Beyond peer-reviewed research, Pelton advises faculty to look for conference opportunities and other venues for describing their work. Essential in all cases, though, is collecting assessment data along the way, as this allows for publications while also strengthening a faculty member’s case for curriculum development in their teaching narrative.

Undertaking a dual approach of assessment, continual development, and pedagogical research allows faculty to use their OER work in both their teaching narratives and for research and creative activity. That OER adoption is ideally suited to allow for demonstrated excellence in teaching makes such an argument an essential component of narratives by faculty who have done so. And that this same work can easily result in peer-reviewed publications, provided faculty are undertaking attentive assessment, makes OERs a rare two-for-one tenure packet component. Soon, instead of simply discussing how OER might be successfully used in tenure packets, we should consider OER advocacy, which argues that it is in a faculty member’s self-interest to do so specifically because it can be such a powerful tool in the tenure process.


  • List OER work under teaching in tenure packets. When undertaken alongside regular assessment, this indicates the key aspects of excellent teaching performance: innovation, development, and assessment.
  • Investigate professional development opportunities in the form of teaching assessment.
  • Undertake regular mixed-methods assessment of courses in which OER has been implemented, looking at both performance metrics such as drop-fail-withdrawal (DFW) rates and overall grade distribution and at student feedback. Don’t be afraid to admit when something didn’t work. This will solidify a teaching case as excellent by demonstrating innovation, development, and assessment.
  • Use the data collected from assessment to publish articles on scholarship of teaching and learning. Since the data has been collected anyway, it can easily be used for scholarship as well. This will add peer-reviewed scholarship to the tenure packet, even if it isn’t in the faculty member’s usual area. Some places to start when considering publication outlets include the following:
    • Innovative Higher Education. Springer, founded in 1976.
    • Journal of Curriculum and Pedagogy. Taylor & Francis, founded in 2004.
    • International Journal of Science Education. Taylor & Francis, founded in 1979.
    • Journal of College Science Teaching. National Science Teaching Association, founded in 1971.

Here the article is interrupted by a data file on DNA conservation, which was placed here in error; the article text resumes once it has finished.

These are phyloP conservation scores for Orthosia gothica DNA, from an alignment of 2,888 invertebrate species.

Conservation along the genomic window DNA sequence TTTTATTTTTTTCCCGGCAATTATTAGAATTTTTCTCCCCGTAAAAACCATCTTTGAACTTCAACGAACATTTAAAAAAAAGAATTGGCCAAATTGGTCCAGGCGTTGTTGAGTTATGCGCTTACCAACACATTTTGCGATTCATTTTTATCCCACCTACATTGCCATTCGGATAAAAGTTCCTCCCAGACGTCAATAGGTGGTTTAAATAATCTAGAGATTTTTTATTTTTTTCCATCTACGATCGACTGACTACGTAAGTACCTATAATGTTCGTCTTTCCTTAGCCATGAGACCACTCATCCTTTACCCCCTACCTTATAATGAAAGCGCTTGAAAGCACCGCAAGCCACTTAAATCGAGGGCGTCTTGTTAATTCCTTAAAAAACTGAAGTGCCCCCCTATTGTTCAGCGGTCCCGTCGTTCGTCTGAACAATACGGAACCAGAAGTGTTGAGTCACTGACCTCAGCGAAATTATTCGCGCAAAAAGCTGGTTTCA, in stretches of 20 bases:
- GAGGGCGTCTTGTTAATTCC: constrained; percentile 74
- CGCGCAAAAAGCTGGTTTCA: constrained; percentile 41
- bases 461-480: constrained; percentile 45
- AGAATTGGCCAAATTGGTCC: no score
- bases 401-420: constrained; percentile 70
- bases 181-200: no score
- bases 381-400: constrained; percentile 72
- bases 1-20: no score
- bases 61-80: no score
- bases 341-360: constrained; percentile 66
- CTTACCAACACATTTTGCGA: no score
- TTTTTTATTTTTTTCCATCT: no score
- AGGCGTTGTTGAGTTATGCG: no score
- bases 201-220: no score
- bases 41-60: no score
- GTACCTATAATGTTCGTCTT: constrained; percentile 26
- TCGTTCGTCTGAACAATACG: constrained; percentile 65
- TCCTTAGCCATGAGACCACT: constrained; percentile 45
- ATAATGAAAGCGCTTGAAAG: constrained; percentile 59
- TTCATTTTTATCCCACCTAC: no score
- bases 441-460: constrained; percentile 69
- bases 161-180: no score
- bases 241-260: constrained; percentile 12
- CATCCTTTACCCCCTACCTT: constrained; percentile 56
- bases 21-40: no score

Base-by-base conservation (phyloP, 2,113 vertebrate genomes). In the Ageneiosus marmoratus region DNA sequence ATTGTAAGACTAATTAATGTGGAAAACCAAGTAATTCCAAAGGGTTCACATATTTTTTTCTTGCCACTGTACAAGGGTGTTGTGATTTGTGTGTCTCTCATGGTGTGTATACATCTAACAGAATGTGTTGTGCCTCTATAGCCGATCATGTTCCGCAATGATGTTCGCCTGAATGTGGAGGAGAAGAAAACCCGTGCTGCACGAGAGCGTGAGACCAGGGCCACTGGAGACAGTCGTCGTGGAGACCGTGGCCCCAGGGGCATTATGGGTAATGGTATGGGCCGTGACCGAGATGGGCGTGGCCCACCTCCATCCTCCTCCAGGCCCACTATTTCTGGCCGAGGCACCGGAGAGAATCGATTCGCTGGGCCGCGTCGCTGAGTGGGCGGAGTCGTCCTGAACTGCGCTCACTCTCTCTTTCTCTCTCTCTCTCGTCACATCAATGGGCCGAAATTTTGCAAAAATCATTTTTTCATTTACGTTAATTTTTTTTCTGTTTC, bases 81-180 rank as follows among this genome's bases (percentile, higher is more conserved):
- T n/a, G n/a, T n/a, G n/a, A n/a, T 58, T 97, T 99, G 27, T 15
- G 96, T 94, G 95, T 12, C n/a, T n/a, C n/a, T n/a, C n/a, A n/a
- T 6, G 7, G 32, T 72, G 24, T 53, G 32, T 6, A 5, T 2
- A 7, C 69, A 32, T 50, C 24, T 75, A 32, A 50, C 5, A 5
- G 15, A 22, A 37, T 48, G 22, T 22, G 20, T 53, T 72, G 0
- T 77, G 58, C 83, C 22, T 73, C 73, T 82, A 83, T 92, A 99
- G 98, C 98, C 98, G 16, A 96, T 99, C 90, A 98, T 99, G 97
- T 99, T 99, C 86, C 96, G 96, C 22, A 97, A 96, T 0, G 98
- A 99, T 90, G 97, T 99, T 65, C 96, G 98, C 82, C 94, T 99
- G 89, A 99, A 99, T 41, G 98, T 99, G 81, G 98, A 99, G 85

• Journal of Research in Innovative Teaching & Learning. Emerald Publishing, founded in 2008.
    • Journal of the Scholarship of Teaching and Learning. Indiana University Faculty Academy on Excellence in Teaching, founded in 2001.
    • Open Learning: The Journal of Open, Distance and e-Learning. Taylor & Francis, founded in 1986.
    • Pedagogy: Critical Approaches to Teaching Literature, Language, Composition, and Culture. Duke University Press, founded in 2001.

  1. University of Nebraska at Omaha. (1990). “University guidelines on reappointment, promotion and tenure recommendations [PDF].” Retrieved May 2, 2023.
  2. Schimanski, L. A., & Alperin J. P. The evaluation of scholarship in academic promotion and tenure processes: Past, present, and future. F1000Res. October 5, 2018, 7:1605.
  3. Youn, T. I., & Price, T. M. (2009). Learning from the experience of others: The evolution of faculty tenure and promotion rules in comprehensive institutions. Journal of Higher Education, 80(2), 204–237.
  4. Lee, D. (2007). On the tenure track: Strategies for success. College & Research Libraries News, 68(10), 626–661.
  5. University of Nebraska at Omaha. (2021). “2020–2021 Faculty Senate Minutes, Wednesday, April 14, 2021 [PDF].” Retrieved April 13, 2023.
  6. Clinton, V., & Khan, S. (2019). Efficacy of Open Textbook Adoption on Learning Performance and Course Withdrawal Rates: A Meta-Analysis. AERA Open, 5(3), 2332858419872212.
  7. Colvard, N. B., Watson, C. E., & Park, H. (2018). The Impact of open educational resources on various student success metrics. International Journal of Teaching and Learning in Higher Education, 30(2), 262–276.
  8. Pelton, J., Carlson, K., Finlay, C., Glenn, E., Hawkins, D., & Lindburg, J. (2023). Student success in open Nebraska courses [white paper]. University of Nebraska at Omaha Division of Innovative and Learning Centric Initiatives.
  9. Grimaldi, P. J., Basu Mallick, D, Waters, A. E., & Baraniuk, R. G. (2019). Do open educational resources improve student learning? Implications of the access hypothesisPLoS ONE, 14(3): e0212508.


Icon for the Creative Commons Attribution 4.0 International License

Valuing OER in the Tenure, Promotion, and Reappointment Process Copyright © 2024 by Craig Finlay and Isabel Soto Luna is licensed under a Creative Commons Attribution 4.0 International License, except where otherwise noted.

Share This Book